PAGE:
To prepare for sedation, your child may not eat any solid foods or drink anything other than clear liquids after 11 p.m. the night before the procedure. Children can continue to have clear liquids until their scheduled arrival time at the hospital. Learn more about pediatric sedation, medications and how to prepare, and be sure to follow the specific instructions provided by your child’s care team.
After your child’s histrelin acetate implantation, their incision will be closed with waterproof glue. You child will be able to shower any time after the procedure, but we recommend avoiding submerging the incision site in a bath or pool for 48 hours. The surgical glue is intended to stay intact and protect the incision site for 5 to 7 days and will fall off by itself.
Most children are able to attend school immediately after the procedure – either later the same day or the following day. We recommend avoiding contact sports and gym class for one week. After a week post-operatively, patients will have no sports or activity limitations due to the implant.
Reasons to contact your doctor
Complications from this procedure are uncommon. However, as with any incision, there is a small risk of infection. While minor discomfort or bruising at the incision can be expected, significant pain or bleeding is not.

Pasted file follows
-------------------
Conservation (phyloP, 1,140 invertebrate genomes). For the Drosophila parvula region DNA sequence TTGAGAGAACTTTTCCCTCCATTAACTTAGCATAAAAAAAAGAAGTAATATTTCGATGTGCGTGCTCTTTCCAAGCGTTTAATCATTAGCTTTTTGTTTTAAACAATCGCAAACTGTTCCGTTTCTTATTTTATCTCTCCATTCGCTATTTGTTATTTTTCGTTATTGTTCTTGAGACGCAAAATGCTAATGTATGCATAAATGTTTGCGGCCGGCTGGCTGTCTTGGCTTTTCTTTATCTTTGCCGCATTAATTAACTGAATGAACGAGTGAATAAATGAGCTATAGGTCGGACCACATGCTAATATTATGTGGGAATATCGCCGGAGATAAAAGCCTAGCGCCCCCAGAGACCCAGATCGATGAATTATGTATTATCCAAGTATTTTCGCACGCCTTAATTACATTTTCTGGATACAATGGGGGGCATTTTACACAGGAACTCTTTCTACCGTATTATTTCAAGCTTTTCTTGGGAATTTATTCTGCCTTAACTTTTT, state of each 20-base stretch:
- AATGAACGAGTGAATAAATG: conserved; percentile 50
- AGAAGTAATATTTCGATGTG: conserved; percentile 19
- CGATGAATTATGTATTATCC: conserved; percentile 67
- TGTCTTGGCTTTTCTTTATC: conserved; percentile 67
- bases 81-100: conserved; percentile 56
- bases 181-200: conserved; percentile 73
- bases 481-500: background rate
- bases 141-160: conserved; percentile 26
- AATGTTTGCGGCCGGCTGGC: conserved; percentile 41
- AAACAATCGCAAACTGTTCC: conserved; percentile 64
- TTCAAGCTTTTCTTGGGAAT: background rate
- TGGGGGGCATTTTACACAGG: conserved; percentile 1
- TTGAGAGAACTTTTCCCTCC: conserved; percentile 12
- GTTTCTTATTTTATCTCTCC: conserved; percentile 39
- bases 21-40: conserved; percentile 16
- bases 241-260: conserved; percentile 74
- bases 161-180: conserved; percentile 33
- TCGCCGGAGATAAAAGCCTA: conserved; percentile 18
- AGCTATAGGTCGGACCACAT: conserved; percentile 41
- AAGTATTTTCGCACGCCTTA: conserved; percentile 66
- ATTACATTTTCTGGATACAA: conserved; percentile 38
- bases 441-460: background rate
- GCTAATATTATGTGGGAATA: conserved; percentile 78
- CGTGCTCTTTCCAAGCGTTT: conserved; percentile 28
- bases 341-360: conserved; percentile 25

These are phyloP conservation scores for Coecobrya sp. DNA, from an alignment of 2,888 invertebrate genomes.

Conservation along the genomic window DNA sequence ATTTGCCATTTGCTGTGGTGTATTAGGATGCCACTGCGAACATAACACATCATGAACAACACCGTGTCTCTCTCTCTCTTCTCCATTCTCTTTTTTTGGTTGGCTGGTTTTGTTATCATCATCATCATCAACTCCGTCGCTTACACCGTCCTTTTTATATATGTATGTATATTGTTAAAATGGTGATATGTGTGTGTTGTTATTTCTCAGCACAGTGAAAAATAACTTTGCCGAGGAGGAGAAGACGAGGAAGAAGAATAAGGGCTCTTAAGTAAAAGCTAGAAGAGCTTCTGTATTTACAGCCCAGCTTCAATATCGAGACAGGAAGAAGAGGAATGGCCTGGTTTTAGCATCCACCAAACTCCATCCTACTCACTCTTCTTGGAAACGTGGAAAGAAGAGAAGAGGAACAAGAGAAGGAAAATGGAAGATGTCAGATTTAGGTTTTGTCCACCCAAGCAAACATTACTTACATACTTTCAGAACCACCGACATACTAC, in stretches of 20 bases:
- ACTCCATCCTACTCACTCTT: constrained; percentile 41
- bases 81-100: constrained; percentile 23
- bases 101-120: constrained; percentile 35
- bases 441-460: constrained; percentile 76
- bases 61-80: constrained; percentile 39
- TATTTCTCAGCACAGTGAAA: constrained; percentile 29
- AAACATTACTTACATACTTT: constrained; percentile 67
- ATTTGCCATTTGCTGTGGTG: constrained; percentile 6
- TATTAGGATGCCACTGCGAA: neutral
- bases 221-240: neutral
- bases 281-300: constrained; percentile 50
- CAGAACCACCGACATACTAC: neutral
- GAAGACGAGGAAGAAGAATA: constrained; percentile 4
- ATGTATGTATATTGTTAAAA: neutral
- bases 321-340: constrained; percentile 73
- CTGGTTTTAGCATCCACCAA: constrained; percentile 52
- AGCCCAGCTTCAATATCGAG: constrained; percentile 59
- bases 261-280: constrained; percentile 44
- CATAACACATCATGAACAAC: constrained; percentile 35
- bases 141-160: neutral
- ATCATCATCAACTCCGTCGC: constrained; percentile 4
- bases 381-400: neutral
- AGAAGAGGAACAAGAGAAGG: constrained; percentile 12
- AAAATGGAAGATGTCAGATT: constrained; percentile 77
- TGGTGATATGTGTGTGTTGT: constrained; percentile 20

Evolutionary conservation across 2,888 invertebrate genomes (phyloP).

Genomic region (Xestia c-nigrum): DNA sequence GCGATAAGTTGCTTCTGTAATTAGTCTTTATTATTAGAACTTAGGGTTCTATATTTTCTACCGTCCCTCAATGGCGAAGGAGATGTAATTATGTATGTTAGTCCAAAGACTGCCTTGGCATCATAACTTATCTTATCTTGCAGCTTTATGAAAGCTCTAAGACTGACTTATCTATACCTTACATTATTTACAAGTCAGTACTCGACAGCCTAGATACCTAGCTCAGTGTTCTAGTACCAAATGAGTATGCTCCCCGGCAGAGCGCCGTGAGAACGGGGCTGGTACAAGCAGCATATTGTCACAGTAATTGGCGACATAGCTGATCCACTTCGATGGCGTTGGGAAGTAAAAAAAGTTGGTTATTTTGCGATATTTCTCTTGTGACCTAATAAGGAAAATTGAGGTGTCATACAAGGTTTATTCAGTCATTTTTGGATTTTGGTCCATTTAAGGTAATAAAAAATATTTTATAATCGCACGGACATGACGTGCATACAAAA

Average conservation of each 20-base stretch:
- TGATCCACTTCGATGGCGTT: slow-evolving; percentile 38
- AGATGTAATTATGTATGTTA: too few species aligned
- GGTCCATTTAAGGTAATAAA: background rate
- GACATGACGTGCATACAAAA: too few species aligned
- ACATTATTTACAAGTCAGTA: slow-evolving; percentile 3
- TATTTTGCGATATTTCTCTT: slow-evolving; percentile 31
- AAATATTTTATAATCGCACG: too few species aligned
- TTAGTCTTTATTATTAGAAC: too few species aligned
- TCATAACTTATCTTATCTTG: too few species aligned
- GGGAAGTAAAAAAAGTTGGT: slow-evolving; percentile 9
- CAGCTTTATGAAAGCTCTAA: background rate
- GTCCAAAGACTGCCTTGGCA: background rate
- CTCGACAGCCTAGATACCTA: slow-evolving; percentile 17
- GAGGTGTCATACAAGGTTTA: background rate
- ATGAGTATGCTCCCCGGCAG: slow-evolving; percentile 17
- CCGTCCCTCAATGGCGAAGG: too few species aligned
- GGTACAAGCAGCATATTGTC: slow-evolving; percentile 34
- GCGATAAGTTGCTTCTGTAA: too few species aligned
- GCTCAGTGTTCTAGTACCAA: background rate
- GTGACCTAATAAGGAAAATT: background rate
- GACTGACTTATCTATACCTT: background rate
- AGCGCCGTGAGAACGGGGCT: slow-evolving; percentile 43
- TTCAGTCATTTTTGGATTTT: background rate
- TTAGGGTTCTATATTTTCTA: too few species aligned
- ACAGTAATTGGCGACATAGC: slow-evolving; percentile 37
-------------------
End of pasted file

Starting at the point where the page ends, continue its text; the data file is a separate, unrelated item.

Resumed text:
Contact the Division of Pediatric General, Thoracic and Fetal Surgery at 215-590-2730 if your child develops:
- Significant pain or discomfort
- Drainage or bleeding at the incision site
- The incision becomes red, raised or is warm to the touch
Follow up care
Your child’s surgical team will work closely with the Division of Endocrinology and Diabetes to determine how long the histrelin acetate implant should remain in your child’s body and discuss when it should be removed.
Typically, the implant stays in place for 1 year and is then removed or replaced. Your child may require repeated implants over a period of years to delay puberty.
It is important for all patients who receive a histrelin acetate implant to follow up regularly with an endocrinologist who can assess the child and recommend when the implant should be removed or replaced. Even though the medication in the implant eventually runs out, the implant will still require surgical removal.
For more information
If you have questions about this procedure, contact the Department of Pediatric General, Thoracic and Fetal Surgery at 215-590-2730.
For questions about precocious puberty, gender dysphoria or guidelines for treatment decisions, contact the Division of Endocrinology and Diabetes at 215-590-3174.
Why choose CHOP for Supprelin implant
CHOP’s Division of Pediatric General, Thoracic and Fetal Surgery has extensive experience using the histrelin acetate subcutaneous implants to treat pediatric patients with precocious puberty or gender dysmorphia.
Since 2008, we have completed more than 1,000 procedures, including insertions, replacements and removals. The vast majority of our patients have this procedure completed at our outpatient surgery clinic with a numbing medication, though anesthesia is available for children who are especially anxious.